Considering the foregoing, the trial court did not clearly err when it found clear and convincing evidence to terminate respondent's parental rights to all three children pursuant to MCL 712A.19b(3)(g) and (j) and to terminate respondent's parental rights to her sons under MCL 712A.19b(3)(c)(i). The conditions that led to the adjudication continued to exist and there was no reasonable likelihood that the conditions would be rectified within a reasonable time considering her sons' ages. See MCL 712A.19b(3)(c)(i). Moreover, the evidence established that respondent failed to properly care for her children, that she would not be able to properly parent her children within a reasonable time considering their ages, and that the children were reasonably likely to be harmed if returned to her care. See MCL 712A.19b(3)(g) and (j).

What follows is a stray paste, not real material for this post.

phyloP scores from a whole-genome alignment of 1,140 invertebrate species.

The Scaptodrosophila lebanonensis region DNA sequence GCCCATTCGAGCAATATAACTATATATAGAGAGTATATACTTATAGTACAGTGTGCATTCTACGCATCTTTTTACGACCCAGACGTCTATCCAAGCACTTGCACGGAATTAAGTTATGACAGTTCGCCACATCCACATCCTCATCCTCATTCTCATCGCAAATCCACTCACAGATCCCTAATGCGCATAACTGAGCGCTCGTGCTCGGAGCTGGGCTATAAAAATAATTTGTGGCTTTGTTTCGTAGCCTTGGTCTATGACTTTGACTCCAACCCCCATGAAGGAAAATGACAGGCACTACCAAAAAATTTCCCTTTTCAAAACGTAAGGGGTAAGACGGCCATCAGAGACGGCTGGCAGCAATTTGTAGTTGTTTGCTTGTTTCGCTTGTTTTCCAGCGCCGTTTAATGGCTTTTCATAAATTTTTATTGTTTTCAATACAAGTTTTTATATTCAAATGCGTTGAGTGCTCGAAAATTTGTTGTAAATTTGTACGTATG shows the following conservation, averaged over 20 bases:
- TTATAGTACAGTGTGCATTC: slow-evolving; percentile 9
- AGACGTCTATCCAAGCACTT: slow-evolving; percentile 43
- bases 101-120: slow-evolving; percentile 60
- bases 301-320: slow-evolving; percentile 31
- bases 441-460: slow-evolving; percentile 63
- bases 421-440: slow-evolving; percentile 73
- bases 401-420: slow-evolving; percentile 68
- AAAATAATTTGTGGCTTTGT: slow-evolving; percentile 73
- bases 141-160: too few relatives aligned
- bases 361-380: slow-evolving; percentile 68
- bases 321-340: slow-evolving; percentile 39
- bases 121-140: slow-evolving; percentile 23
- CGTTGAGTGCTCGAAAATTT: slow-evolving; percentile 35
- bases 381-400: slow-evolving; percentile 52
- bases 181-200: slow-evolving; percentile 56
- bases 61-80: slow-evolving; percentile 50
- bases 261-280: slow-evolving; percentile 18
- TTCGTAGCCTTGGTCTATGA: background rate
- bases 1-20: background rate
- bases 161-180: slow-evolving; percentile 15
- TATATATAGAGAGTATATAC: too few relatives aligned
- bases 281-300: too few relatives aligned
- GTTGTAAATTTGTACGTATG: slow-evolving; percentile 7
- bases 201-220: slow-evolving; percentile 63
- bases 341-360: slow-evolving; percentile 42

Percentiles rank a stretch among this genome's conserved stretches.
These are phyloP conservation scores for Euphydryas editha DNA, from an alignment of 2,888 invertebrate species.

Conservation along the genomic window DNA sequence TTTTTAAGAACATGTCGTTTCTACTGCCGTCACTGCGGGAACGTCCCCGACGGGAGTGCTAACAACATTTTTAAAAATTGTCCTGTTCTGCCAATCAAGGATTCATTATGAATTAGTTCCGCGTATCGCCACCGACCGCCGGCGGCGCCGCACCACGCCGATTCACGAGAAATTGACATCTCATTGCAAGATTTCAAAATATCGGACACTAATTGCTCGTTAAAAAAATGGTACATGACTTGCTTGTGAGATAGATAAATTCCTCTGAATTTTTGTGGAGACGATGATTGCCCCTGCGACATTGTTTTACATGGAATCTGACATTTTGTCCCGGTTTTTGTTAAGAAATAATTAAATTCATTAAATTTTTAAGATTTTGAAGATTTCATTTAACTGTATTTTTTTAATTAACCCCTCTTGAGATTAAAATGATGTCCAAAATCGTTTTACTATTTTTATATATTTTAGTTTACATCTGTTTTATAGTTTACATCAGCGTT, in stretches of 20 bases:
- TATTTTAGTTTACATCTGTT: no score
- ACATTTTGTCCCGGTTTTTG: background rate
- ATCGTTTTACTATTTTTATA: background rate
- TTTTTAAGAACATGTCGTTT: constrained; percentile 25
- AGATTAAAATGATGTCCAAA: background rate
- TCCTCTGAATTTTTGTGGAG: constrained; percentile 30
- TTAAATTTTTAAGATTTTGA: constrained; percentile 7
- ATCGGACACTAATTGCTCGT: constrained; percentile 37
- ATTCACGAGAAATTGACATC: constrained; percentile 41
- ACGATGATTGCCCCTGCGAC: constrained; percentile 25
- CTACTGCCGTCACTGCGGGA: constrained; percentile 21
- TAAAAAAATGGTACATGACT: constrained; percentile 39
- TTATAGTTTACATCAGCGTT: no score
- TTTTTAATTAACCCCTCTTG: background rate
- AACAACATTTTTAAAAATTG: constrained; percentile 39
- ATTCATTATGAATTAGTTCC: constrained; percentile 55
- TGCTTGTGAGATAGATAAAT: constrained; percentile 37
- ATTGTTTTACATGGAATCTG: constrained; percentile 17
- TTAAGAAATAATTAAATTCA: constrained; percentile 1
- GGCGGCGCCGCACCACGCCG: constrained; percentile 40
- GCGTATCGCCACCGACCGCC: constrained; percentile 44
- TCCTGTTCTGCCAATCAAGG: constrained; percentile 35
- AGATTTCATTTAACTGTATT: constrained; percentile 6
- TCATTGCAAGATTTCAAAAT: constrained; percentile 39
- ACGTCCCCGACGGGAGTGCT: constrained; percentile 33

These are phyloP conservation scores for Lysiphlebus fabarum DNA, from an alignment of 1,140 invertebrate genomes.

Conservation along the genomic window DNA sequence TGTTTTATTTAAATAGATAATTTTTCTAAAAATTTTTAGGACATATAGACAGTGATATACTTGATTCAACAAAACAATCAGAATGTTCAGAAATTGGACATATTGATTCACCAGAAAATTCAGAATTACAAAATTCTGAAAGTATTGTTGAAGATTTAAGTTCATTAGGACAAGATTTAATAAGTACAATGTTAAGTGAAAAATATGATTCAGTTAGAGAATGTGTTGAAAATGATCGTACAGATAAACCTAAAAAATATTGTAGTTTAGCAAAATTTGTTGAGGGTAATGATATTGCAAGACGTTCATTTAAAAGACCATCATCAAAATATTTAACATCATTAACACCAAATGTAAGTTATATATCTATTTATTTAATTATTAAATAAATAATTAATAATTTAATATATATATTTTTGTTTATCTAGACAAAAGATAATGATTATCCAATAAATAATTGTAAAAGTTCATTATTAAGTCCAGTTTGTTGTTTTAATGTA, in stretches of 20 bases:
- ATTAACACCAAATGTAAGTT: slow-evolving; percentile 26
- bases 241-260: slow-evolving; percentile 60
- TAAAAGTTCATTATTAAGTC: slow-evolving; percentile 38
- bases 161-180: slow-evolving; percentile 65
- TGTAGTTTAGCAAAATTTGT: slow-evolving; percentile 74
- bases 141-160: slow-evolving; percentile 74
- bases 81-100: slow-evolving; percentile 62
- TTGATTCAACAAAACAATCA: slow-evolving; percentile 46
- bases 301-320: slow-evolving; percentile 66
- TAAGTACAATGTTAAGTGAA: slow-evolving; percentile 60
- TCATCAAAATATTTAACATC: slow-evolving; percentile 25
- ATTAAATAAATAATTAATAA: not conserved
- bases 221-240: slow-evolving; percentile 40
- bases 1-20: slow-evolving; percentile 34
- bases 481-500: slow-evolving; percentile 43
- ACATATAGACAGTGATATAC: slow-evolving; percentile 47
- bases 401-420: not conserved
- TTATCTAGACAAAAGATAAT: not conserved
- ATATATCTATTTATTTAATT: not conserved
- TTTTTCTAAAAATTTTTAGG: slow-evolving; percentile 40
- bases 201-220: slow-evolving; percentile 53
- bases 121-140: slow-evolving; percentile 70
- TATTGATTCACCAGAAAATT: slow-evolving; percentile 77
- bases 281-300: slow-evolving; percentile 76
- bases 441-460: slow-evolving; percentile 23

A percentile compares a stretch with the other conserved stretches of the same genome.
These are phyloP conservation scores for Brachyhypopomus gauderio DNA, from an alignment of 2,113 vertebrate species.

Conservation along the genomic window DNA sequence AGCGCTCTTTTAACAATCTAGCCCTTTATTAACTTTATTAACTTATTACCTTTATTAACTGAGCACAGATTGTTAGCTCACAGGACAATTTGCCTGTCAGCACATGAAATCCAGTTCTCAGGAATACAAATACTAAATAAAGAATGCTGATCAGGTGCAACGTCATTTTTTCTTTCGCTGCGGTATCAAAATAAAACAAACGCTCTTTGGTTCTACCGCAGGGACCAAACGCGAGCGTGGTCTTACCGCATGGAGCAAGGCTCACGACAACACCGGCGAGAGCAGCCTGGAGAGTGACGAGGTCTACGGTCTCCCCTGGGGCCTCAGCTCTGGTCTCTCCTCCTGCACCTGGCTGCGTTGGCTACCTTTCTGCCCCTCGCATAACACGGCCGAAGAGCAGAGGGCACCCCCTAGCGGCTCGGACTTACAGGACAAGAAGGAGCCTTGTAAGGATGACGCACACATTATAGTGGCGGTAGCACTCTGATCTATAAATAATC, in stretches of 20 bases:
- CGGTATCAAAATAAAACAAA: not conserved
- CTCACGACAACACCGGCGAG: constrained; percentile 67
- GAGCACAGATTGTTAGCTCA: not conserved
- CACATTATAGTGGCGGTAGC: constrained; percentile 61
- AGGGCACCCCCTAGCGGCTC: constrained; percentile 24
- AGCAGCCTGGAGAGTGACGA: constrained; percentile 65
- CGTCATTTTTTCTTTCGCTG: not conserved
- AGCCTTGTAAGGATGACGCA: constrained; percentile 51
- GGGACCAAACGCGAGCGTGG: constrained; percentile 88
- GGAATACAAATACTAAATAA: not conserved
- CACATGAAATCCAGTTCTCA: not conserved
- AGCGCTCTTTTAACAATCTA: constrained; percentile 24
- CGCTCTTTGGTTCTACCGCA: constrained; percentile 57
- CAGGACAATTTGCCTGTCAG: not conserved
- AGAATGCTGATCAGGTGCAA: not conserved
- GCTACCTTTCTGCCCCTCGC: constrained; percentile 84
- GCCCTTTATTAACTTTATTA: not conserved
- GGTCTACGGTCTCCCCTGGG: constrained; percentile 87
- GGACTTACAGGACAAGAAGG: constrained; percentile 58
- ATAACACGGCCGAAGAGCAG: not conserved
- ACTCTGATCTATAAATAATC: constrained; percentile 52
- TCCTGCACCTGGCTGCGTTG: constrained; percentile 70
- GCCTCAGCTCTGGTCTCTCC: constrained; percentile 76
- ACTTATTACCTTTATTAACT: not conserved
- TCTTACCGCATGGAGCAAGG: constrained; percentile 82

Next, respondent challenges the trial court's finding that termination of her parental rights was in the children's best interest. According to respondent, she has a bond with her children, she has shown progress in her treatment plan, and she can care for her children. Respondent also emphasizes the need to consider the children individually, in light of their various ages, and she contends that termination was not an appropriate option considering the children's placement with a relative. Instead, respondent suggests that a guardianship would have been appropriate.